Concerns rise for Prineville water supply

After well failures, officials say city is ‘behind the ball’ for short-term needs

By Rachael Scarborough King / The Bulletin
Published: May 20. 2007 5:00AM PST

The failure of one-third of the city of Prineville’s wells this week had officials working through the night to avoid a full-scale water crisis.

By Friday, City Manager Robb Corbett had lifted the emergency irrigation ban and announced that the three malfunctioning wells were once again online.

But the situation – coming on the heels of other prominent difficulties with the city’s wells – raises questions about Prineville’s water supply and the strain new residential developments could put on the system.

At the same time, some water experts say the city should have enough water for years to come, with the assistance of conservation efforts and careful planning.

Corbett called the convergence of problems this week – which were all related to mechanical issues in the wells’ pumps – a coincidence.

“It doesn’t seem to be a warning sign that there’s anything going on,” he said.

“It’s just that we coincidentally have had wells that have failed simultaneously, which pronounces the idea that you want to make sure you have plenty of pumping capacity in the community.”

The city’s water superintendent, Jerry Brummer, agreed, saying all of the city’s wells are checked every day to make sure they are functioning properly.

“It’s like an automobile with the transmission – you can take it the mechanic and you think you’re all set, and then the next day it goes out,” Brummer said. “It’s the same with these wells.”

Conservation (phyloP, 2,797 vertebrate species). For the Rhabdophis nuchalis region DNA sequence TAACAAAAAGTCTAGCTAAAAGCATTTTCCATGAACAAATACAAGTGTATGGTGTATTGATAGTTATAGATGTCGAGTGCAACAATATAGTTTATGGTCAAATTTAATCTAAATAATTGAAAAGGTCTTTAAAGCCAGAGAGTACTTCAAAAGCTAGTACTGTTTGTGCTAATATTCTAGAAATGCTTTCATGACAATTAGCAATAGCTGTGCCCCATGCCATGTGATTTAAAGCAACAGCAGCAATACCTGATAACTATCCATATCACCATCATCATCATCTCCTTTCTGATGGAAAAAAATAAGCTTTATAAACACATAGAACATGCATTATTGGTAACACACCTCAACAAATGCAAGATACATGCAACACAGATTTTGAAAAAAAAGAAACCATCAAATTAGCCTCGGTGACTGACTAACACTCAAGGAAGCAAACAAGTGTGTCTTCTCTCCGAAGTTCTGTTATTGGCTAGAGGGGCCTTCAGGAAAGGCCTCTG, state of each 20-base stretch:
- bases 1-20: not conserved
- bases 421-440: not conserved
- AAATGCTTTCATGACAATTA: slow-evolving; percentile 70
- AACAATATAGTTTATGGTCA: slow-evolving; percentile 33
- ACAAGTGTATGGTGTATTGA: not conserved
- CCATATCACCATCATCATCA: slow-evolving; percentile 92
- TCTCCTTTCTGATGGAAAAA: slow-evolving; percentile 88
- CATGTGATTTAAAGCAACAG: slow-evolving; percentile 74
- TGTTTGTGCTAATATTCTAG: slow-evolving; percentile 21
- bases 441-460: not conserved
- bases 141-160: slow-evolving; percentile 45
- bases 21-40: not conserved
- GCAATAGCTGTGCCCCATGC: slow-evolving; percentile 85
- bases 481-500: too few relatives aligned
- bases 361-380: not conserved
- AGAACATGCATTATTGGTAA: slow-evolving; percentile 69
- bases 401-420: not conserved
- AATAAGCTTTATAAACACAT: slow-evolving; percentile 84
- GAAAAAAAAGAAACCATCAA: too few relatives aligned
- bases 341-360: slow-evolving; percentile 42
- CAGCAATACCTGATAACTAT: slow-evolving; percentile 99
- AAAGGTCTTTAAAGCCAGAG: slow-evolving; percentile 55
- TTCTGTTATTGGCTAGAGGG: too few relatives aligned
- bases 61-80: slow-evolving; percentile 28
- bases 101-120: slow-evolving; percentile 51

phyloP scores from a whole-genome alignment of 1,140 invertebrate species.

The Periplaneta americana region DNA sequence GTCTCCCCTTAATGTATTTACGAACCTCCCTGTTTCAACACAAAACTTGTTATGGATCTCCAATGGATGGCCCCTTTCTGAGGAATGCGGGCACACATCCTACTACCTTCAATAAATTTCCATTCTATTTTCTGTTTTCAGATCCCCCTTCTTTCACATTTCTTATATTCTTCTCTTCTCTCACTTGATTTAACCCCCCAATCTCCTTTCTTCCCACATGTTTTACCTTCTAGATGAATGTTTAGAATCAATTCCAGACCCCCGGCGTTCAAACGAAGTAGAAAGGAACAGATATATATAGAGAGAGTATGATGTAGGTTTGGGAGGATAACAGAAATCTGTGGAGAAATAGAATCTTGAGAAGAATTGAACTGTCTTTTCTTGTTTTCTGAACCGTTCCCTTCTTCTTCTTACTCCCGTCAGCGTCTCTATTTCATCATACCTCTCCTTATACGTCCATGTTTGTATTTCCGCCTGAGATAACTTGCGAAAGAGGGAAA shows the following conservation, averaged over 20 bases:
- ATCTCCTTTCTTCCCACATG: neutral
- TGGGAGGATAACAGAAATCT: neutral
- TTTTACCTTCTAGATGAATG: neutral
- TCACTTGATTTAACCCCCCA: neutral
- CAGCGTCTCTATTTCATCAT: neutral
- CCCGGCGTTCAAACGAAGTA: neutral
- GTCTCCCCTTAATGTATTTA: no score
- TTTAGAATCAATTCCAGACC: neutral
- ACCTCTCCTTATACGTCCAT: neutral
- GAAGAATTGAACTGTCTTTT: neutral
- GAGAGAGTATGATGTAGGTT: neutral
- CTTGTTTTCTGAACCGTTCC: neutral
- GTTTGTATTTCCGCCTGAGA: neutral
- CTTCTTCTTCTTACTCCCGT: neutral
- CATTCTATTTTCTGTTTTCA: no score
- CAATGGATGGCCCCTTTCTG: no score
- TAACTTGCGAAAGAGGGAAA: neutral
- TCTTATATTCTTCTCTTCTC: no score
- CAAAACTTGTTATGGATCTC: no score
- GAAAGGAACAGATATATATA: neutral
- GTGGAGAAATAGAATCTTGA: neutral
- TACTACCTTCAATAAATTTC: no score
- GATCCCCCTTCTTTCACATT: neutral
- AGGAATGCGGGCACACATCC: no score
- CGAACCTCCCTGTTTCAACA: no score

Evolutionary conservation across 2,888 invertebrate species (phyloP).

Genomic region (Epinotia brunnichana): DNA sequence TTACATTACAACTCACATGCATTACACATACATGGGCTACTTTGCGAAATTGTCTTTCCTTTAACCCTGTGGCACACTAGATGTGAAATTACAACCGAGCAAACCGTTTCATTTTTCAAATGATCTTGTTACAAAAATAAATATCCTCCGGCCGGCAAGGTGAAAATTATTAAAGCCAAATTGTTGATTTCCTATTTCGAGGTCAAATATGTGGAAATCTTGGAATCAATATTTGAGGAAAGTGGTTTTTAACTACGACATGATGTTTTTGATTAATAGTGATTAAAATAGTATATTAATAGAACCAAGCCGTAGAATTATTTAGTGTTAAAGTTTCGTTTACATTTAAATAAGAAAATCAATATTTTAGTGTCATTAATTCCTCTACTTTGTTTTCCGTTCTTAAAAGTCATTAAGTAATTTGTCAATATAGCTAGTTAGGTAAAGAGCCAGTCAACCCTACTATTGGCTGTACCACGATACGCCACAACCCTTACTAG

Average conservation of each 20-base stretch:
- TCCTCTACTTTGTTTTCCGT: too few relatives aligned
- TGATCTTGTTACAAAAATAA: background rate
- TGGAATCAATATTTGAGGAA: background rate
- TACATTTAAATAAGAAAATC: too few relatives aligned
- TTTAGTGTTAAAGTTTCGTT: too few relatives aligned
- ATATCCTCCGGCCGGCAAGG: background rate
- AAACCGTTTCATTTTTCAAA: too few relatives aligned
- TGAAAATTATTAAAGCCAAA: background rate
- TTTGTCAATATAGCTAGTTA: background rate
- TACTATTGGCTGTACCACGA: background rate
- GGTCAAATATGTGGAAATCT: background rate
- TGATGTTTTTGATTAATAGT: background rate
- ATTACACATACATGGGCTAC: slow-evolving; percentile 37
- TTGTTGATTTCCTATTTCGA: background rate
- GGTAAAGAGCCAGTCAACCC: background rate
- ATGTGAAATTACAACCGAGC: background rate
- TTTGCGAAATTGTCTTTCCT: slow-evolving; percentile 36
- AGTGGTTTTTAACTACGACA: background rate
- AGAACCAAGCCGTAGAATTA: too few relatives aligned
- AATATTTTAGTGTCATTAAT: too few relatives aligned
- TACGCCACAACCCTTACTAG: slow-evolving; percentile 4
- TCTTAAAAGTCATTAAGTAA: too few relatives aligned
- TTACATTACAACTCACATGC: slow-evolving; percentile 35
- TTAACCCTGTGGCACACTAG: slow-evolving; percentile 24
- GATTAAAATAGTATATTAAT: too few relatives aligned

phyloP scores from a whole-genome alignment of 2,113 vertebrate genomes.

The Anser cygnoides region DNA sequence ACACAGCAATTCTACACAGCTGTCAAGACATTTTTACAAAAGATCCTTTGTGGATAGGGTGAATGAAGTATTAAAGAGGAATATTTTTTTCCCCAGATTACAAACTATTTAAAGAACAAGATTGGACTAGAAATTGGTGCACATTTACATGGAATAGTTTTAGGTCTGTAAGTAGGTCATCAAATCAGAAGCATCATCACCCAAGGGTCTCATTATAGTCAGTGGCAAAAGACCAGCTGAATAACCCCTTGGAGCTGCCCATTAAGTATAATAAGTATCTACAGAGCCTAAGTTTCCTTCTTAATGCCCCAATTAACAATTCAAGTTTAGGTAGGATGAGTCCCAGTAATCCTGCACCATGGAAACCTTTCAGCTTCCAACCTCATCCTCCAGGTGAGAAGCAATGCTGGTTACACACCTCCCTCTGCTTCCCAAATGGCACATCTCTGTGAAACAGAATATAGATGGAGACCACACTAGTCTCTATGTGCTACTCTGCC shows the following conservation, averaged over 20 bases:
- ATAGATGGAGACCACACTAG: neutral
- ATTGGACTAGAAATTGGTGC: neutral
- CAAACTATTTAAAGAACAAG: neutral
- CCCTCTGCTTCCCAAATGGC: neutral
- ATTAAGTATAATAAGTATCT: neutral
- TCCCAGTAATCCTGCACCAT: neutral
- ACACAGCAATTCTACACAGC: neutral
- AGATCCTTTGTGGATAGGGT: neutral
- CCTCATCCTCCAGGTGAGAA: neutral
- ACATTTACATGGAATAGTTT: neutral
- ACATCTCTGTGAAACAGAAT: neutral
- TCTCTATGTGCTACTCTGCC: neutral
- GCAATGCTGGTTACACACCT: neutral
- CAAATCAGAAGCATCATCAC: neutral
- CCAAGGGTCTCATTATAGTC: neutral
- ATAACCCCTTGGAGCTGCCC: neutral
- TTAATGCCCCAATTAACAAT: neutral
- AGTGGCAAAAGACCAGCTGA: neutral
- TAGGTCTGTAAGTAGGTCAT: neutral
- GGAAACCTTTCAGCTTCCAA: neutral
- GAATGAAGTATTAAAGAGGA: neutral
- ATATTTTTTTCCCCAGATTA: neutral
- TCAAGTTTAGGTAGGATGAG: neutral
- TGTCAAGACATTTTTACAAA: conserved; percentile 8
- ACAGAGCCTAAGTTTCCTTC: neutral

Corbett and Brummer both said the city is currently drilling a new well at the Prineville Airport, which is scheduled to be completed in time for the peak usage months of July and August. Brummer said if all of the nine wells were pumping 24 hours a day, they could produce about 3.5 million gallons of water per day. Peak summer demand this year is estimated to be about 3.1 million gallons per day.

But Corbett said the city is behind the ball on its short-term water needs, because three wells dug last year at a cost of $970,000 failed to produce drinkable water. The newest of the city’s current nine wells dates from 1999.

“I think it’s hard for me to argue that we did a good enough job,” he said. “I think we’ve had some setbacks in developing new water sources … At the same time, I don’t think anybody at the city could have ever anticipated the amount of increased demand that we’ve experienced these last three years.”

In February, the Prineville City Council decided to spend another $1 million on two more wells, but last month work stopped at one of the sites because of concerns about contamination. And late last year, the council authorized a $300,000 expenditure for more water rights, which allow the city to pump additional water.

Trying to conserve

Like in many cities, the Public Works Department already asks Prineville residents to follow an odd/even system for watering their lawns, where those living in odd-numbered houses water on odd-numbered days and people with even street numbers water on even days. Corbett said residents should also try to conserve water in their daily use wherever possible.

“We ask that you water in the mornings and in the late afternoons when it’s cooler so that the water is being used more efficiently, and then just recognize that water is an important resource to the community,” he said.

The Prineville area has unique obstacles confronting its municipal water supply because of the differences between the Deschutes River Basin and the Crooked River Basin, said Kate Fitzpatrick, project manager with the Deschutes River Conservancy.